At Topbox, a big part of our analytics is helping our clients understand when their customers are victims of “Bounce”. The definition of Bounce in this context is important. We’re all familiar with the concept of transfers in a contact center environment where customers are transferred to and from departments such as customer service, tech support, account services, retention, etc. Think of “Bounce” as a macro level transfer, where customers are interacting with a company outside of the contact center, but are then forced to work through the contact center to resolve an issue that stemmed from the original interaction.
Let’s walk through an example to help clarify what we mean by Bounce. A customer walks into a local bank branch to open a new account. The teller goes through the account set up, takes the initial deposit and tells the customer that a debit card will be sent to the home address within 2-3 business days. The 3rd day passes and the debit card hasn’t arrived. The new customer finds the 800 number on the bank’s website and calls customer service. The agent in the contact center finds the customer’s information but notifies the customer that the company’s policy for shipping cards is 5-7 business days.
You can imagine what the customer’s immediate perception of this bank may be. She had a very disconnected experience between the branch and the contact center, and worse, she has to wait another 3-4 days to get her debit card. “Bounce” is the result of a mistake made at the branch that created a call to the contact center. We call this Retail Bounce. You could substitute any brick and mortar store for the bank branch and think of myriad examples of Bounce across retail environments.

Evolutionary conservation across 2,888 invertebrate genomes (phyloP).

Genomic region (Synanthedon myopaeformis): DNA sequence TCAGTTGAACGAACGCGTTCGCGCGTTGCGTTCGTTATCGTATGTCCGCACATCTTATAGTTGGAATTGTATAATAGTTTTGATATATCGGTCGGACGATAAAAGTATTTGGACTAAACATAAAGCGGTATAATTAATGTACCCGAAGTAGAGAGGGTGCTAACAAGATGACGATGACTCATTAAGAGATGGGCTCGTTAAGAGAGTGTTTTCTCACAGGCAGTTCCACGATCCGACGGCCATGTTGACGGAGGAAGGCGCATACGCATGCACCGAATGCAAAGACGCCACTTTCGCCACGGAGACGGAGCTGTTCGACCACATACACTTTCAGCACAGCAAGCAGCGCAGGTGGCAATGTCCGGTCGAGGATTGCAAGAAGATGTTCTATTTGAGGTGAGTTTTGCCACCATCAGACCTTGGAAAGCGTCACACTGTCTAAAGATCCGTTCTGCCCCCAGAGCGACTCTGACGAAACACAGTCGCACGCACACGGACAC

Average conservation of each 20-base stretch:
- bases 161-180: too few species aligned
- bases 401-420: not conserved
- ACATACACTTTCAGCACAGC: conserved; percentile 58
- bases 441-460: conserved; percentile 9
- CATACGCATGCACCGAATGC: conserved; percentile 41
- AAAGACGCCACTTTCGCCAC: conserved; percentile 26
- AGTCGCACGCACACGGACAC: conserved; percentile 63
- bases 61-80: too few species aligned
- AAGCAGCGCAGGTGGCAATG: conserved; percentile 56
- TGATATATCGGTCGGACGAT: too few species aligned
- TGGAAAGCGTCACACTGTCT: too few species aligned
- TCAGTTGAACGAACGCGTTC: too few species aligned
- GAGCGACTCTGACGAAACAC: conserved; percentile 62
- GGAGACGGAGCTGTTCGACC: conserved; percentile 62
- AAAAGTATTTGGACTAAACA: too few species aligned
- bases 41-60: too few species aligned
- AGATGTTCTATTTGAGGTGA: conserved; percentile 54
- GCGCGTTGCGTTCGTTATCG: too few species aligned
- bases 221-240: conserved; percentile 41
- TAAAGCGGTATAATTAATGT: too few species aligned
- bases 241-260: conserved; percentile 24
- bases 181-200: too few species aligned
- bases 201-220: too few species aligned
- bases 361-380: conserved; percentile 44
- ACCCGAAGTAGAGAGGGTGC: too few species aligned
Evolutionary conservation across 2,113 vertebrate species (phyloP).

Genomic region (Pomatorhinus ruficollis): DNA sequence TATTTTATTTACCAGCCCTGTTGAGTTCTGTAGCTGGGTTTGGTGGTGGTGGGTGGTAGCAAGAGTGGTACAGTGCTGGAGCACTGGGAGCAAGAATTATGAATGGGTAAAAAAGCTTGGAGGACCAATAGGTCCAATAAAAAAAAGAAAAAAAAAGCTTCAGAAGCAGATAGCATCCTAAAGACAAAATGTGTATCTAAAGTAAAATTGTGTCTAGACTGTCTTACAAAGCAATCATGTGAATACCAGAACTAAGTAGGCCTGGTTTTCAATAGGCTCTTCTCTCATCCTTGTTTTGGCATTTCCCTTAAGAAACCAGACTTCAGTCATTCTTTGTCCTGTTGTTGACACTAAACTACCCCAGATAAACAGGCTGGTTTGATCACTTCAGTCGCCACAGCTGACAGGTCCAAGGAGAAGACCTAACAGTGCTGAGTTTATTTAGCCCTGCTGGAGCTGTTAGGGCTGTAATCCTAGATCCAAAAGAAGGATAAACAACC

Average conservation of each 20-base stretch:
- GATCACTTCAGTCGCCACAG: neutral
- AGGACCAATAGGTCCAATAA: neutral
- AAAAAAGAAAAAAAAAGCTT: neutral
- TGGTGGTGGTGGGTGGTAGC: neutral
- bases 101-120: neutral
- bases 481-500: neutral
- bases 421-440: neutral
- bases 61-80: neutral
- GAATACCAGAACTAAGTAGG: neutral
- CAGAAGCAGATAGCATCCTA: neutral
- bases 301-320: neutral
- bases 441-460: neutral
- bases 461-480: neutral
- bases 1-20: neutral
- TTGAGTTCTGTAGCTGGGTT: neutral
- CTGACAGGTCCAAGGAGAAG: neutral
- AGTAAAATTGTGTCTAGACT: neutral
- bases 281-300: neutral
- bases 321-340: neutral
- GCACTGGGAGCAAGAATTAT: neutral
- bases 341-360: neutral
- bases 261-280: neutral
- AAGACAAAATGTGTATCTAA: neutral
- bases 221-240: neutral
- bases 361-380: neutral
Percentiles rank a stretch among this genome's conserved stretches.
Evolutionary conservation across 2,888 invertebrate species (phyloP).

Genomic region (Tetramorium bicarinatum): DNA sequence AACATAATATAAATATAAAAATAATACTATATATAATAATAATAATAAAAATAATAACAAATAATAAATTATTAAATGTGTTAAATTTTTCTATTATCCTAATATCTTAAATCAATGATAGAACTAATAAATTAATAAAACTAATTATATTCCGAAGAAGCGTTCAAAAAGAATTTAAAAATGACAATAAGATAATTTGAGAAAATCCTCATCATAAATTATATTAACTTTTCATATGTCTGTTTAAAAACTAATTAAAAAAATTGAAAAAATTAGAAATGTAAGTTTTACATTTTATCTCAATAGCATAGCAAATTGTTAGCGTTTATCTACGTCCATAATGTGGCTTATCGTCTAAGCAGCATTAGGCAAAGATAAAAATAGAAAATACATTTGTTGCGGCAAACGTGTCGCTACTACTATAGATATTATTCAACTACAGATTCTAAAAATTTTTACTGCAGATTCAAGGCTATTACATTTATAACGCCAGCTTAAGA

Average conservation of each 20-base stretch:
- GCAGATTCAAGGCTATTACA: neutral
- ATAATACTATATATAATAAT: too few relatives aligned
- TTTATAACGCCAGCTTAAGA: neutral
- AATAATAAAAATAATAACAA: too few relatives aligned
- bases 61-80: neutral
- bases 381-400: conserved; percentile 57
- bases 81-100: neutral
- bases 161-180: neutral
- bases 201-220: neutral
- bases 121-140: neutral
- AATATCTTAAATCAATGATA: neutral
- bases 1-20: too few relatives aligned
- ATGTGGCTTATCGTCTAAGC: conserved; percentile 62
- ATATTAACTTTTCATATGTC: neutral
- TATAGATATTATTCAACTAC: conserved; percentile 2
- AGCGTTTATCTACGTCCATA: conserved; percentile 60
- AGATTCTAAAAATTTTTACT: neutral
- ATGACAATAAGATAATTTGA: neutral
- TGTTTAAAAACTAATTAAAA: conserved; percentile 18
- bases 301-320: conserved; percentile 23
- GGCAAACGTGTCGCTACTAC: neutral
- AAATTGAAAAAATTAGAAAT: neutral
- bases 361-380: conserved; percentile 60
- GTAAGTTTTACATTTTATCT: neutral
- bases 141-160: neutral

Another example is Digital Bounce. A customer goes online to purchase a new pair of shoes. After determining the model and size needed, the customer attempts to add the shoes to his cart but cannot. After attempting to add the shoes to the cart several more times, the customer decided to chat with the contact center to finish the transaction. The agent completes the purchase and the customer is ensured he will get his new shoes. Everyone’s happy, right? Think again. There is a ton of research around the number of customers who abandon an online purchase and never return to complete the transaction. In fact, some of this research shows that nearly 30 potential buyers never return or find another way to complete the purchase (like the contact center) for every 1 who does. That’s a boatload of lost revenue.
The net of all this is that Bounce is costly in many ways. Lost revenue, added cost-to-serve, poor CX and the resulting customer perception all have a negative impact on a company’s bottom line. Understanding and resolving the points of failure that lead to Bounce can significantly improve a company’s performance. With Topbox, we leverage NLP and associated metadata to highlight instances of Bounce with the necessary granularity to identify the root cause. The elimination or even reduction of Bounce in your business will result in lower cost-to-serve and massive improvement for Customer Experience.